What are the necessary steps to make a house a “home” after you’ve moved in? Is there such a thing as settling in too quickly? What role should your children have in the process?
Anyone who’s ever moved into a new home knows it can be an exciting but daunting experience, especially if children are involved. A bit of professional guidance can go a long way toward making the right decisions during this transitional period.
Boston-area realtor, former educator, children’s book author, and parent, Julie Etter has some valuable advice for families to navigate through the process of settling into their new home.
The house hunting is done, the boxes are all in, and you are in your new home! All is perfect, right? It will be, but may not be just yet! In reality, the next chapter has just begun, and you want to write it carefully. Settling into your new house can be an exciting experience, but don’t overlook the necessary steps to make it “HOME.” Here are a few quick steps to making that house a home to ensure everyone is on board with setting up the space to best accommodate your family.
- Let the children have a say in some décor—perhaps it’s a paint color for their room, or input on the wall where the couch will be positioned. Your children’s involvement will add a delightful personal touch. It’s now HOME.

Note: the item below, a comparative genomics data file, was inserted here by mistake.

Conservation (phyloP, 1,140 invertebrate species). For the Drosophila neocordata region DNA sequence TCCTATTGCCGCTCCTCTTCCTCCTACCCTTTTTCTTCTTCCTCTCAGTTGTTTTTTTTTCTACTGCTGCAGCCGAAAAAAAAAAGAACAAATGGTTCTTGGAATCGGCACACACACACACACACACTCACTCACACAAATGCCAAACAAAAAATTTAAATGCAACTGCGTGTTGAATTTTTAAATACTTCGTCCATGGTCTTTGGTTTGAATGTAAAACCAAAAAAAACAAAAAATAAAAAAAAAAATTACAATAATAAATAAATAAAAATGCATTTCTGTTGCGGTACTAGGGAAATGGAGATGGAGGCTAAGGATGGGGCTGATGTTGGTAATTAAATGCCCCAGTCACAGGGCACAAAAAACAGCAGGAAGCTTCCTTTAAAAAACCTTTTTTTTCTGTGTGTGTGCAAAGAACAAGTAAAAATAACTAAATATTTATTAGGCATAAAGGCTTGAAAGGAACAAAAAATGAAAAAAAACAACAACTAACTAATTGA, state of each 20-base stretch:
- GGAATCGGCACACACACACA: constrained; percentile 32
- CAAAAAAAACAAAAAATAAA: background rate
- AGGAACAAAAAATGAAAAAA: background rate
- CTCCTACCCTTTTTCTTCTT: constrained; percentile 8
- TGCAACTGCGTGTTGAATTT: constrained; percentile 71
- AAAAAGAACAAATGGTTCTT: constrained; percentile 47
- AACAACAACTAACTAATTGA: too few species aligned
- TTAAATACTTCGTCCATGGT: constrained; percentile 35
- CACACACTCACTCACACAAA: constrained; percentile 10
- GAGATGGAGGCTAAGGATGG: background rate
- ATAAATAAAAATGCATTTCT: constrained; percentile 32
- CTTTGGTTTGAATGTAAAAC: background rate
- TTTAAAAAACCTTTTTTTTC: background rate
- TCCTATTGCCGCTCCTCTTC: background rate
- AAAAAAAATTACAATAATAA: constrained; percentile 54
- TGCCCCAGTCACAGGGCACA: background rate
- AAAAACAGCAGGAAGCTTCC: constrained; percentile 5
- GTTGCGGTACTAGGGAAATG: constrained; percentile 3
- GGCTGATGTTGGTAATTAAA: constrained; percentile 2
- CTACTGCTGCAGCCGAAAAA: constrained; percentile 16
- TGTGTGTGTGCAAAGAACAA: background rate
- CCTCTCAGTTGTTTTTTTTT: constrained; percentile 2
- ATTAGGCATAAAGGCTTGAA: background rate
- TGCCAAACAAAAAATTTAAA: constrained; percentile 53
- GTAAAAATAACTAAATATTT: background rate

- Offer some consistency. Yes, it’s a new house and fresh start, but did you have a staple painting in the last eating area? Was the snack cabinet set up a certain way? You will find there are natural things you do for your set-up (e.g., glasses go in the cabinet above the dishwasher), but don’t overlook the chance to create consistency in areas that are seemingly insignificant to you because they offer familiarity to the children.
- Be efficient and get settled as soon as possible. This is easier said than done. You are exhausted from the move. Oh, and you still have jobs and a family to take care of. However, the sooner the house is settled (you know, the “main” stuff . . . your box of high school trophies that has followed you for years can stay unpacked), the sooner the kids will acclimate. Children are resilient; the sooner they can depend on stability in their surroundings, the sooner they can get comfortable.
- Have a party! Big or small. Celebrate the new home. Regardless of why you moved and if this home is bigger, smaller, better or worse, it’s yours! Celebrate new beginnings. Also, make a specific point of paying attention to the things your kids point out to guests—you will find they will be very open while giving a tour. Take note of the positives you can further accentuate or the “negatives” you could improve based on their perception.
Finally, and most importantly, give yourself a pat on the back. You are on the other end of the move and despite the late nights, details, and boxes, you are in. Your kids know how hard you worked; time to enjoy with them . . . after you give yourself another cup of coffee!!
Julie Etter is a professional, national award-winning realtor and former middle-school teacher based in Wrentham, MA. She is the author of Lily and Andrew Are Moving For more information, visit www.treehousebuddies.com